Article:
With the Retiro it’s not Goodbye, it’s Hasta Pronto

I recently moved away from my favourite place in Madrid, the Parque del Gran Retiro, a green oasis in the heart of the city.

There were reasons, and some justifications, too. The new apartment was bigger, with nicer floors, and lots of storage space. Those things can eventually become non-negotiable. Plus we got something of a deal on it because my cousin Jaime lived there until he decided to move with his family to Switzerland (that’s another story, and I’ll get to that sometime). Had we not taken it over the rent would have gone up but the point is, it’s a beautiful apartment in an old building in Chamberí, right downtown. Besides, we were ready for a change.

The problem was leaving the Retiro. It’s not like it’s far, you can walk there in 45 minutes from the new place, but it’s not just outside your door, either. At first Miss A and I tried to justify it by saying, ‘we’ll still come here all the time, it’s not that far’ but eventually we stopped pretending. On an average night when we just want to get out of the house we’re not going to the Retiro. We’ll miss having it so close, but that’s how it goes when you move to a different neighbourhood. You prefer some things, and miss others, hopefully in the right proportions.

The Retiro is relaxing not only because it’s a beautiful park with lots of trees and birds and away from the chaotic traffic of downtown Madrid, it’s also relaxing because that’s where other people relax. It’s catchy. There’s the young couple canoodling on the grass near the fountain, the old, well-dressed man reading the paper on the bench, smoking his pipe. On the promenade the inline skaters slalom through tiny pylons on one foot, dogs chase and sniff each other, and senior citizens languidly turn the pedals on stationary bicycles. There are cafés throughout the park, and they’re almost always busy, either with people sitting quietly, maybe reading a book, or groups of friends having beers. Everyone has a great time. It’s hard not to.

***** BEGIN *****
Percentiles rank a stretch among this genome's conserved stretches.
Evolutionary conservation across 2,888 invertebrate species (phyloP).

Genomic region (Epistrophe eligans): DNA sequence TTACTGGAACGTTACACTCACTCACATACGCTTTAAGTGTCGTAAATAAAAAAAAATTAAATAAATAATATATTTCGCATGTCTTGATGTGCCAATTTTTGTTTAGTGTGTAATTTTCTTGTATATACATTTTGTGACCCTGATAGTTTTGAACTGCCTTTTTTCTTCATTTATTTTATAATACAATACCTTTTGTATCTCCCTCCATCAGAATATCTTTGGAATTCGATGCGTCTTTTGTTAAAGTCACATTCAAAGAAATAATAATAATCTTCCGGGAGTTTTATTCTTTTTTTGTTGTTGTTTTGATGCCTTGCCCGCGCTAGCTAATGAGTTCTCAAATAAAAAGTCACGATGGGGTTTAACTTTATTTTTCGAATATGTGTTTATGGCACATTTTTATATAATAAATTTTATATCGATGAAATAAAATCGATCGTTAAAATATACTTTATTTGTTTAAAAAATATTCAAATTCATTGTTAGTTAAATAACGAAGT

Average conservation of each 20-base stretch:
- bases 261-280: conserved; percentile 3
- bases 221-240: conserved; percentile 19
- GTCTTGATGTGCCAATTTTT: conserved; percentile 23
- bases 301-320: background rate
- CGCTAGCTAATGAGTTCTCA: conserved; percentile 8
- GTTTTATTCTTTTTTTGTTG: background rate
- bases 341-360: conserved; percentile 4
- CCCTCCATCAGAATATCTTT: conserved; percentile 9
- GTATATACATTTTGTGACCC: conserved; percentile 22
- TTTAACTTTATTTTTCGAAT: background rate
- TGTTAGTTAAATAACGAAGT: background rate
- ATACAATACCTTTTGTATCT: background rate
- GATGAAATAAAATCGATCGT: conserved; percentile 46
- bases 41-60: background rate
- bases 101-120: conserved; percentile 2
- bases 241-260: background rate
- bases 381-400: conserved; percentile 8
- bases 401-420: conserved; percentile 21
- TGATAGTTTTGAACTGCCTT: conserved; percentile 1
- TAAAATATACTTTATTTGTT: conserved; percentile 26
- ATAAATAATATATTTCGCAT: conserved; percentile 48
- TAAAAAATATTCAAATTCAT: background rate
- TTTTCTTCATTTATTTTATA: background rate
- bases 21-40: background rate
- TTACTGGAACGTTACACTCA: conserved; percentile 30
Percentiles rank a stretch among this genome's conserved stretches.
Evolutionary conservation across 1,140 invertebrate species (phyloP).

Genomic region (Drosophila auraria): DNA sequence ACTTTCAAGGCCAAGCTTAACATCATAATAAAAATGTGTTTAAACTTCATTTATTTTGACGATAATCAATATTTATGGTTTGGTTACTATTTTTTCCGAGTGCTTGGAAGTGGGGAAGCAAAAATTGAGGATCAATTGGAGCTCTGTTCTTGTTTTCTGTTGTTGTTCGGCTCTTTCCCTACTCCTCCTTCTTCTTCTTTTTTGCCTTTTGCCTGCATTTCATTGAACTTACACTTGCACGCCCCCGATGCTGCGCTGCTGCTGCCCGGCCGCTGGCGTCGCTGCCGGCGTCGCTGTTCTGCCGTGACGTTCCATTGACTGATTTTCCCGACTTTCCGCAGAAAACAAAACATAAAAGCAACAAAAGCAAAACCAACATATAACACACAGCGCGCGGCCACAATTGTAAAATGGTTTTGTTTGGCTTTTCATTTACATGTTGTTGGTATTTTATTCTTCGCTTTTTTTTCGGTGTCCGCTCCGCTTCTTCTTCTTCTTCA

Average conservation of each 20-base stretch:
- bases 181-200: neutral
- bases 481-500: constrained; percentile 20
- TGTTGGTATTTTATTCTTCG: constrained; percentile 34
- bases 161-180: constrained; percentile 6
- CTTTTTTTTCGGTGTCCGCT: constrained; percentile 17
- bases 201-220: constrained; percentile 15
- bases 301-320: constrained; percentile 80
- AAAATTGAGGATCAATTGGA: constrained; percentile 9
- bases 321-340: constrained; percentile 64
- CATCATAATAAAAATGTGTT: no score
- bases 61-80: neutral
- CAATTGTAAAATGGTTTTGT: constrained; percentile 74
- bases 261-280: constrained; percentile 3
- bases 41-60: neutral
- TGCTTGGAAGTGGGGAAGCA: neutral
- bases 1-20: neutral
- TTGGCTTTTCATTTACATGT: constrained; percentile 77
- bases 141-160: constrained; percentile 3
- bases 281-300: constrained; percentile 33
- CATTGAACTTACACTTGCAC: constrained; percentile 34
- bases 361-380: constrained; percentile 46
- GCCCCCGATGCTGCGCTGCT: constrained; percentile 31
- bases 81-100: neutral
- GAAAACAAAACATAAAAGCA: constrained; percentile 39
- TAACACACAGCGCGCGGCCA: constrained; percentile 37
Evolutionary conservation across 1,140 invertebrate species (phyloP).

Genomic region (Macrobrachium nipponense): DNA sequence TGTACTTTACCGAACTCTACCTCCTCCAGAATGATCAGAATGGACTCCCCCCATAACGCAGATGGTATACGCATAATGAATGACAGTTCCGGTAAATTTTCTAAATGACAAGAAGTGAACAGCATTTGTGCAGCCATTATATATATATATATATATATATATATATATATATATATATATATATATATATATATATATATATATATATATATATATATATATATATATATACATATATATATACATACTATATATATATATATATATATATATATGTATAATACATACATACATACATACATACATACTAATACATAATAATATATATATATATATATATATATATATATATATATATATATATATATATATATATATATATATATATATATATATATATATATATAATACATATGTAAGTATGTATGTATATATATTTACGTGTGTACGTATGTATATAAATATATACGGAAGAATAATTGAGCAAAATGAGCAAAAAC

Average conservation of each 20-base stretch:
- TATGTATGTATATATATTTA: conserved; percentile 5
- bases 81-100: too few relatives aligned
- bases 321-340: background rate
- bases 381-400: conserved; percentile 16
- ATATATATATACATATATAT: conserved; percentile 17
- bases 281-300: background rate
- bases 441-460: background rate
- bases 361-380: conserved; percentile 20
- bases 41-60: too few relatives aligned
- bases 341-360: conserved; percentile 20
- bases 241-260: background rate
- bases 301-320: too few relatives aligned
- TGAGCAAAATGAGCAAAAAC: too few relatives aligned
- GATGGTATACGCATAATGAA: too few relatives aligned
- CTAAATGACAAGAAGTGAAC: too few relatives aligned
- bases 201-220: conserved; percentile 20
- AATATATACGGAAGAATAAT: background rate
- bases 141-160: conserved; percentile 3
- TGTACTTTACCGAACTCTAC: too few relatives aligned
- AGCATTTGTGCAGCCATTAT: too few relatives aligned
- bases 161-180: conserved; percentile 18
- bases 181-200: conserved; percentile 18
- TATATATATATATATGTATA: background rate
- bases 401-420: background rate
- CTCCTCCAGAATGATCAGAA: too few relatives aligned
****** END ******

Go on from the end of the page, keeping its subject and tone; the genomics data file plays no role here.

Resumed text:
Images ©Mike Randolph, All Rights Reserved

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Party in Pamplona

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The party gets underway at the Café Iruña in Pamplona. Click to see larger.

Pamplona’s Fiesta de San Fermín, the fiesta to end all fiestas, is underway again. Hear about all the insanity in my latest podcast.

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Jamón, The Podcast. Part One

mike-randolph-spain-animated

My good friend Graham Roumieu, a very accomplished visual artist, made the above illustration for my podcast cover art. (And this one blinks every five seconds. Cool, eh?) I think it’s perfect. Funny but also elegantly simple and incisive. Thank you Graham!

In this first of a two-part series about jamón Iberico de bellota, I talk about the history of pigs and pork with author Mark Essig. If you are a fan of food and history, buy his book (see the affiliate link below). It’s impeccably researched and written in a plain, clear prose style, making it both enjoyable to read as well incredibly informative.

Get a taste of it by hitting play on the podcast link below. I hope you enjoy and thanks for listening!


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Mallorca: Lost and Found

The GR221 trail is easy to follow, but only in some places.

My friend Guillermo and I are hiking the GR221, a trail that follows the northern coastline of Mallorca. At least we hope we are. We’re definitely hiking the coastline of Mallorca, but whether we’re on the GR221 is impossible to know. What is incontestably true is that we’re in a densely wooded valley and not where we want to be. It’s been a long day. We want to be in a town. Any town. Any town with a bar, I mean. One that serves cold beer and hot food and has a patio, preferably with a view of the Mediterranean since that’s why we came here, after all.

Instead of finding a town, however, we find yet another mountain. Worse, our mystery trail goes up it. We’re tired and sore and sweaty and so the thought of yet another uphill slog—there have been many—can only properly be described in language that I never use in public, but you get the idea. The only upside is that we must be fairly close to where the trail meets the road.

It takes us an hour to trudge up the mountainside. When we finally reach the top we can hear the traffic on the road–so close!–but there is one very big, very disconcerting problem. There’s a giant gate blocking our way, about twenty-feet-high and framed by two stone pillars equipped with a thicket of barbed wire.  Continue Reading →

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